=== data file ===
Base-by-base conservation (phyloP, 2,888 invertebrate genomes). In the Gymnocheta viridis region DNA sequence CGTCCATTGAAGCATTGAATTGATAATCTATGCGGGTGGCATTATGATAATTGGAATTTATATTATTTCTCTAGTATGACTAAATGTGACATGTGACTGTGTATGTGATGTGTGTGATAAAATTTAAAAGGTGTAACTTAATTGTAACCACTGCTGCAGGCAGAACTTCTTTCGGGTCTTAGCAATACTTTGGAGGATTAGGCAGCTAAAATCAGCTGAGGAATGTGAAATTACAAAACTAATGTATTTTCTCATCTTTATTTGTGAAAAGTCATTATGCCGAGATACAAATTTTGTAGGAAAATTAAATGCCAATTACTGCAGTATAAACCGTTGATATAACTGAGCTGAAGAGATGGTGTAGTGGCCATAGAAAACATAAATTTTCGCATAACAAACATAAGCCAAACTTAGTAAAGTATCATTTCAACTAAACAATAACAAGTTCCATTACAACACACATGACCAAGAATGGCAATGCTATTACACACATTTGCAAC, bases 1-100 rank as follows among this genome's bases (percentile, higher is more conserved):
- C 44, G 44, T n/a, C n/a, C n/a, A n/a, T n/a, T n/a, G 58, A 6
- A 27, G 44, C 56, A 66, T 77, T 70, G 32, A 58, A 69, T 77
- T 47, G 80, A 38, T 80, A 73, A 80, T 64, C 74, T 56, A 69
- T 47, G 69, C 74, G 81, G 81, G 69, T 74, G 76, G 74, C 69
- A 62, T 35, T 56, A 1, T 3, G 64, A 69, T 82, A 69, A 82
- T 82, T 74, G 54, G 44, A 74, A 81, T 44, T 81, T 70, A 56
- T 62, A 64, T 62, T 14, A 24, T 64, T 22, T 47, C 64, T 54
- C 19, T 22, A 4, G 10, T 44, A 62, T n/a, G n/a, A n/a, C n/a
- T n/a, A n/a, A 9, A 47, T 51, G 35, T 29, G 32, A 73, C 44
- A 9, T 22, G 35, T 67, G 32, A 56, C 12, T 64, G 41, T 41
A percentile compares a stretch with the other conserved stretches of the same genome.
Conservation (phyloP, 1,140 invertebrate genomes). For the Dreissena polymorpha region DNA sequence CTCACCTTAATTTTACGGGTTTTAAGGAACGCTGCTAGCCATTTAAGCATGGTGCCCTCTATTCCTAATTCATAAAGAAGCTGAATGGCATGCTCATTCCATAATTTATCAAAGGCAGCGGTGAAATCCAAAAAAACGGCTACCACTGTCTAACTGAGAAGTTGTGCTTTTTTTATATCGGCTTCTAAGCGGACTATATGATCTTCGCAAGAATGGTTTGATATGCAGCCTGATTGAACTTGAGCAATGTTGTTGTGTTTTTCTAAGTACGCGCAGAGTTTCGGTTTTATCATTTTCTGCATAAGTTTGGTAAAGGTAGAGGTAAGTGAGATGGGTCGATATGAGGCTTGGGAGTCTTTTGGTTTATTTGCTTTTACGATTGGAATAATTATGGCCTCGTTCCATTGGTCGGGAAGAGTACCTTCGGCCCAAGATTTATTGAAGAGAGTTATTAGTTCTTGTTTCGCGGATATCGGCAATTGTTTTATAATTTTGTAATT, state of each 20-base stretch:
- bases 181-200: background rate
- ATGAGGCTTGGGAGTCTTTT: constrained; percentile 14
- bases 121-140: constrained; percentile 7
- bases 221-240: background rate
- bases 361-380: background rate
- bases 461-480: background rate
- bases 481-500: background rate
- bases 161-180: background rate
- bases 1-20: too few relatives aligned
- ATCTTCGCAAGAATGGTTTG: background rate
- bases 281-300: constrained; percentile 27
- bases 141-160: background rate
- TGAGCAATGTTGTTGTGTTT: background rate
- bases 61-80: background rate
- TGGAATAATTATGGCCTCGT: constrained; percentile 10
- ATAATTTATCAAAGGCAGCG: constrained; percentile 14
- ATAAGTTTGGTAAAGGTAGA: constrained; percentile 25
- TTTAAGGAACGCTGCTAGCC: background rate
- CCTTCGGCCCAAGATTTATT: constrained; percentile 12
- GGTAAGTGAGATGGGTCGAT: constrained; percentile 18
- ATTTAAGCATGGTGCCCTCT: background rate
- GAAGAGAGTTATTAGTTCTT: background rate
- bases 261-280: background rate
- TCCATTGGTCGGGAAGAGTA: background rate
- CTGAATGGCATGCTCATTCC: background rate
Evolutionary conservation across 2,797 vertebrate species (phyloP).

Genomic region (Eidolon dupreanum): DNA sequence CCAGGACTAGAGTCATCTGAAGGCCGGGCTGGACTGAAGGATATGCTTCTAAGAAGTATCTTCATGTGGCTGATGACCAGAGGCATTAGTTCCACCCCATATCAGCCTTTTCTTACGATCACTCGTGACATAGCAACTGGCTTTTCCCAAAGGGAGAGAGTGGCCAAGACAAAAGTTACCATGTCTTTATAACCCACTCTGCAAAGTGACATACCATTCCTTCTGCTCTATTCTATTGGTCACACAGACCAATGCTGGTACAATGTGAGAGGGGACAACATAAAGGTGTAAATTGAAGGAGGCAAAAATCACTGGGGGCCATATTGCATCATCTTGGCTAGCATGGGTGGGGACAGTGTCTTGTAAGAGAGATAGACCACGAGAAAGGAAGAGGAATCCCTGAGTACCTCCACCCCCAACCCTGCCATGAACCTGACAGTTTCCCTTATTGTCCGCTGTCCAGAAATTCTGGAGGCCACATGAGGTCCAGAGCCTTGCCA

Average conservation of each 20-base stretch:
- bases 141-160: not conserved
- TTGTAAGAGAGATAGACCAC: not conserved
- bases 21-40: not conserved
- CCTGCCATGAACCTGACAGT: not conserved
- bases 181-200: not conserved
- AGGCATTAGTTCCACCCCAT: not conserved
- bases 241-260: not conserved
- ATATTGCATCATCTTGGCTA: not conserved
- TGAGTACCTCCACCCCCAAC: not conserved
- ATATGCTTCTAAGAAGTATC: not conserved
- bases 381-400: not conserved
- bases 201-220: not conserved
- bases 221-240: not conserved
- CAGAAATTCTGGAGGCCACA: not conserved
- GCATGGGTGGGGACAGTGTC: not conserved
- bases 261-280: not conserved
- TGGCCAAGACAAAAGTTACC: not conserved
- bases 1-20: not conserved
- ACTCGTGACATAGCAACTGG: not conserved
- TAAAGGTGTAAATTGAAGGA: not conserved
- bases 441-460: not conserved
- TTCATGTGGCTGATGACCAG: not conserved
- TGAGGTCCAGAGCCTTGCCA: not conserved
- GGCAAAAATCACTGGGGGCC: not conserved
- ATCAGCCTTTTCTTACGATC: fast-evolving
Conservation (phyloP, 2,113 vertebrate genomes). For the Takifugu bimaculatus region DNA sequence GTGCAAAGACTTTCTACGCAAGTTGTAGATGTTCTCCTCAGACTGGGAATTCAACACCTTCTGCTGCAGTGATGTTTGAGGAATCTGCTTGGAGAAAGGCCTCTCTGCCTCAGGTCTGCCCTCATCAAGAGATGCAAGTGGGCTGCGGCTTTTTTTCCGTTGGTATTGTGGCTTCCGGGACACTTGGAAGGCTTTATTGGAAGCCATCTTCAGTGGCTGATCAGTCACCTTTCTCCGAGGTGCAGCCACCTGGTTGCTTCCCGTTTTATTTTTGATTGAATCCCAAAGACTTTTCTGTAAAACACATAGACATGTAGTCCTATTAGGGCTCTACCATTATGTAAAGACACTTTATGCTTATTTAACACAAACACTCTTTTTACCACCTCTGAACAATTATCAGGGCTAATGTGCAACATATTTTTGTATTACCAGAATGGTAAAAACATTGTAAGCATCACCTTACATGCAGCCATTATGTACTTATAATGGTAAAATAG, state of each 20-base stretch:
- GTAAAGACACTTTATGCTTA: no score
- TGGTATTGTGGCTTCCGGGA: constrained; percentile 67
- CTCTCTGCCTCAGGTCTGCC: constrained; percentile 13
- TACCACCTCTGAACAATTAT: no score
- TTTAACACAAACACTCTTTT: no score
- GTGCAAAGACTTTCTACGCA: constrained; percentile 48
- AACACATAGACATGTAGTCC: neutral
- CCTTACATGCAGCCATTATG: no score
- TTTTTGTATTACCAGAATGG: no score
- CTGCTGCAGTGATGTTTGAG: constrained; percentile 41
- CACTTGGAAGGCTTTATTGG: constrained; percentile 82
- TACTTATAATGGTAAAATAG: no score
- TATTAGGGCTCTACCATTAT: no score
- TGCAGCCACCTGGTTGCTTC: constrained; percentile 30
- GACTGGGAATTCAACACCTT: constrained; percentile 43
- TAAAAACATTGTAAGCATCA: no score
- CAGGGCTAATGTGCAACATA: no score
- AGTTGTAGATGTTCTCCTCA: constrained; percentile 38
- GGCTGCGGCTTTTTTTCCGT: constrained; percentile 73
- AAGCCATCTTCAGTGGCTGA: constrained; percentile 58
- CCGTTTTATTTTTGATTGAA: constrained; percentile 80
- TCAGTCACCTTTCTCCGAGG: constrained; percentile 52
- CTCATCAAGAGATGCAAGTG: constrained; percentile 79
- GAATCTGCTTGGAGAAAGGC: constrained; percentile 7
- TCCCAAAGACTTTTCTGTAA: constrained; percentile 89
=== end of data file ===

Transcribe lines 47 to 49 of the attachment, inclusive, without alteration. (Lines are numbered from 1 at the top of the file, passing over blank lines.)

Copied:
- AGGCATTAGTTCCACCCCAT: not conserved
- bases 241-260: not conserved
- ATATTGCATCATCTTGGCTA: not conserved